“It is my strong belief — and I think others on Capitol Hill and within our institution — the ultimate authority has to remain within the command structure,” Hagel said at a press conference last week unveiling the Pentagon sexual assault report.

On Monday, however, Hagel spokesman George Little said that the secretary was “open to any and all options,” and was not ruling out anything yet, including the chain-of-command measure.

Hagel has proposed changes to the military’s judicial code that would prevent commanders from overturning guilty verdicts, which has gained the support of key leaders in Congress.

Gillibrand and others, including Rep. Jackie Speier (D-Calif.), support Hagel’s plan, but say it isn’t sufficient.

Speier has introduced legislation in the House that is similar to Gillibrand’s, although it would only remove sexual assault cases from the chain of command.

Gillibrand’s bill faces an uphill climb in the Senate, as a number of her Democratic colleagues are waiting to say whether they endorse it. 

“I agree with Sen. Gillibrand that we have significant reforms we have to do in the process,” said Sen. Claire McCaskill (D-Mo.), who has released legislation that would change the post-trial review process. “Exactly which ones end up getting embraced by the [National Defense Authorization Act] NDAA, I think it’s too early to tell, but we’re working together and talking every day.”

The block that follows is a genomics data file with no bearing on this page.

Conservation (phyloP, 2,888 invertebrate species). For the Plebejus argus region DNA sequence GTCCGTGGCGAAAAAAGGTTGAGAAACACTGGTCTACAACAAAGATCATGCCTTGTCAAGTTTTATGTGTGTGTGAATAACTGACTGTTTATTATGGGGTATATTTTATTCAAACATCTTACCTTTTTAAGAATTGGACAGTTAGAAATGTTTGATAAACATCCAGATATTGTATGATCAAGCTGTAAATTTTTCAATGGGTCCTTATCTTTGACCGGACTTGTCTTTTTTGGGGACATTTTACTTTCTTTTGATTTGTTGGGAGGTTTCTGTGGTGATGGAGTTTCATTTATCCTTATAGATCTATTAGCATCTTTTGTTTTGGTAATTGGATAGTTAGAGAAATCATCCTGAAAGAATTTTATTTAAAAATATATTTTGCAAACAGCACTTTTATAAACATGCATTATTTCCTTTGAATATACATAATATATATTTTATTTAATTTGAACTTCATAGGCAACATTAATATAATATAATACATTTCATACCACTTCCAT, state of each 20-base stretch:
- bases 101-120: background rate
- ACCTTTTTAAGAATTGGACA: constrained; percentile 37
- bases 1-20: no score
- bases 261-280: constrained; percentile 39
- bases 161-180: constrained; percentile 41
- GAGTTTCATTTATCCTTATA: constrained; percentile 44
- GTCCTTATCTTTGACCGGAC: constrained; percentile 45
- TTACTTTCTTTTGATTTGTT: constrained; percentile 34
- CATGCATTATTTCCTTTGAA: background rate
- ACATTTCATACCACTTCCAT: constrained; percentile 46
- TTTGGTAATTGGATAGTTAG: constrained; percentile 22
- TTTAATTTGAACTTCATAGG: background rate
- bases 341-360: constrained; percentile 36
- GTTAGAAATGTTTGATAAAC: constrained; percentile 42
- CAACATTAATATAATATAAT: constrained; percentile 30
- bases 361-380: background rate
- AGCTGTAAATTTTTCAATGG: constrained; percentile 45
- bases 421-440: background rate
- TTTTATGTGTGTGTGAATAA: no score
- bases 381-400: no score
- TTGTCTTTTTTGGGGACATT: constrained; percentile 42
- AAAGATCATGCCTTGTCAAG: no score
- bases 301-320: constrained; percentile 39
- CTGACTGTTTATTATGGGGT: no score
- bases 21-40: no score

Gillibrand has gained the support of several key lawmakers ahead of her bill’s release, including Sen. Dianne Feinstein (D-Calif.), the chairwoman of the Senate Intelligence Committee, who endorsed it Sunday.

Reps. Tammy Duckworth (D-Ill.) and Tulsi Gabbard (D-Hawaii), the first female combat veterans elected to Congress, also backed the proposal Sunday.

Aides say Gillibrand is privately lobbying her colleagues on both sides of the aisle, and has also spoken to Hagel about the bill. She discussed it during last week’s White House meeting with lawmakers on sexual assault.

The measure faces congressional opposition, too, including from some Democrats and Republicans who have been vocal about the sexual assault problem.

Rep. Mike Turner (R-Ohio) said there wasn’t much support for the senator’s plan in last week’s White House meeting.

“It was discussed and raised, but people pretty resoundingly indicated they are not in support of removing it from the military chain of command,” Turner said.

Gillibrand’s proposal isn’t the first time she has pushed for significant changes in the military. In 2009, she emerged as a leading advocate for repealing “Don’t ask, don’t tell,” winning her plaudits from the left.

Her stature on military sexual assault has risen this year as she’s taken over the Armed Services Personnel subcommittee. She’s one of three women leading Senate Armed Services subpanels, a shift that defense observers say has created a greater environment for changes to be made on the assault issue.

Gillibrand held her first committee hearing in March on sexual assault, which was also the committee’s first hearing on the issue in nearly a decade.

“We’re looking for a way to make sure that justice is served,” she said after the hearing.